Soldier marksman gets his first taste of the 2016 Olympics

Soldier marksman gets his first taste of the 2016 Olympics

48
0

RIO DE JANEIRO — For Army Olympian Spc. Dan Lowe, participating in the 2016 Olympic Games is a dream come true.

“It is over the top. Definitively one of the greatest things I ever experienced in my life,” Lowe said. “A lot of people are surprised to know there is a group of Soldier-Athletes here.”

As a member of the Army’s elite Army Marksmanship Unit based in Fort Benning, Georgia, Lowe had his Olympic debut here in Rio on Monday, Aug 8, when he competed in the 10 Meter Air Rifle shooting event at the Deodoro Olympic Shooting facility.

“It was a lot of pressure, but I believe I did some of the best shooting of my life,” Lowe said shortly after finishing the competition.

“I worked hard, and I learned a lot from my first Olympic match. It is all mental preparation. If I am not working every single shot, it’s not going to happen.”

He finished with 620 points, which is not high enough to send him to the finals, but he will compete again on Sunday, Aug 14, in the Three-Position Rifle event.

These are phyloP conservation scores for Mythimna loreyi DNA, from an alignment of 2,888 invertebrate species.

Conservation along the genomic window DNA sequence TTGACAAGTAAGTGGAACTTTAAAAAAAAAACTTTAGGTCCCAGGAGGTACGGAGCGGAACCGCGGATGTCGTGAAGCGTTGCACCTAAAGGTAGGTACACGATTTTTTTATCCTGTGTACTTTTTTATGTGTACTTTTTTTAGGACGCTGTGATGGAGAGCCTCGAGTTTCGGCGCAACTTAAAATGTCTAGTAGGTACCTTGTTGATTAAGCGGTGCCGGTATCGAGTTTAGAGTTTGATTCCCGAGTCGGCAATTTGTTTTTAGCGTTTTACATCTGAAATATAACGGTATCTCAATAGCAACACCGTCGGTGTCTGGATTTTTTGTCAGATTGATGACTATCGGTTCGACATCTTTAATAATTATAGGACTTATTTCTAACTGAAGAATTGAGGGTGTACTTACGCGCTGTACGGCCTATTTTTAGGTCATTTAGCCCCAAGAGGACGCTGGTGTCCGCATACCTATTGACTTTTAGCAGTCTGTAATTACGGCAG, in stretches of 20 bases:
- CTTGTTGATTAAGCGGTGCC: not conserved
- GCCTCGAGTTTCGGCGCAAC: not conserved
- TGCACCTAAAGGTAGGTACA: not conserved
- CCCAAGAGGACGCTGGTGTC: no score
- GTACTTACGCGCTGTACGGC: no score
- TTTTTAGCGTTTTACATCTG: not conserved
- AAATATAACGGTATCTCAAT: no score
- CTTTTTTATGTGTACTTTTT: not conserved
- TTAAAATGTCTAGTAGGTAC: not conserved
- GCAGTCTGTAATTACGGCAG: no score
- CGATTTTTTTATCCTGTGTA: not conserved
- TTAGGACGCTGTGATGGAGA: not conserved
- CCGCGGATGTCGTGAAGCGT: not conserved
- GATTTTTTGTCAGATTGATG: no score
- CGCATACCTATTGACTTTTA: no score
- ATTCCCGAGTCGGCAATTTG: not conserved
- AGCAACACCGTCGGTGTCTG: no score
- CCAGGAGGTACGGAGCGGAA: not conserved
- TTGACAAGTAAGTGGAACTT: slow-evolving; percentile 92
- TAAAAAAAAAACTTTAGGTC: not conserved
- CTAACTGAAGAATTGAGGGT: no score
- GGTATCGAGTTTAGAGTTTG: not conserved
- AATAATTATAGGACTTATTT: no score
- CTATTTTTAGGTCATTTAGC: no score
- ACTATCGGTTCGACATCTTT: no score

Not long ago, it looked unlikely Lowe would ever make the U.S. Olympic team. In two previous World Cups in 2015, he finished in 60th and 70th place. Nevertheless, at the Olympic Trials in June, after a year of hard work, he earned one of only two available air rifle seats on the U.S. Olympic Shooting Team.

“Everything that I learned in the Army is helping me during my first Olympics,” said Lowe. “The training, the values and the dedication that I learned in the Army, not only make me a better shooter, but a better person.”

Sgt. 1st Class Jason Parker, USAMA Rifle team coach, said that, even though Lowe didn’t qualify for the finals, he was still pleased with his performance.

“All the work he put into preparing for the Olympics showed today with an outstanding start for the match,” he said. “Lowe represented the United States and the U.S. Army extremely well.
And Lowe was optimistic about his next competition.

“Half of the pressure is gone now,” he said with clear determination as he departed the shooting facility.

“I will take the lessons learned from today’s event and come back more motivated, more dedicated, stronger as a better shooter. It will be another opportunity for greatness.”

Soldier marksman gets his first taste of the 2016 Olympics

by lafrance time to read: 2 min
0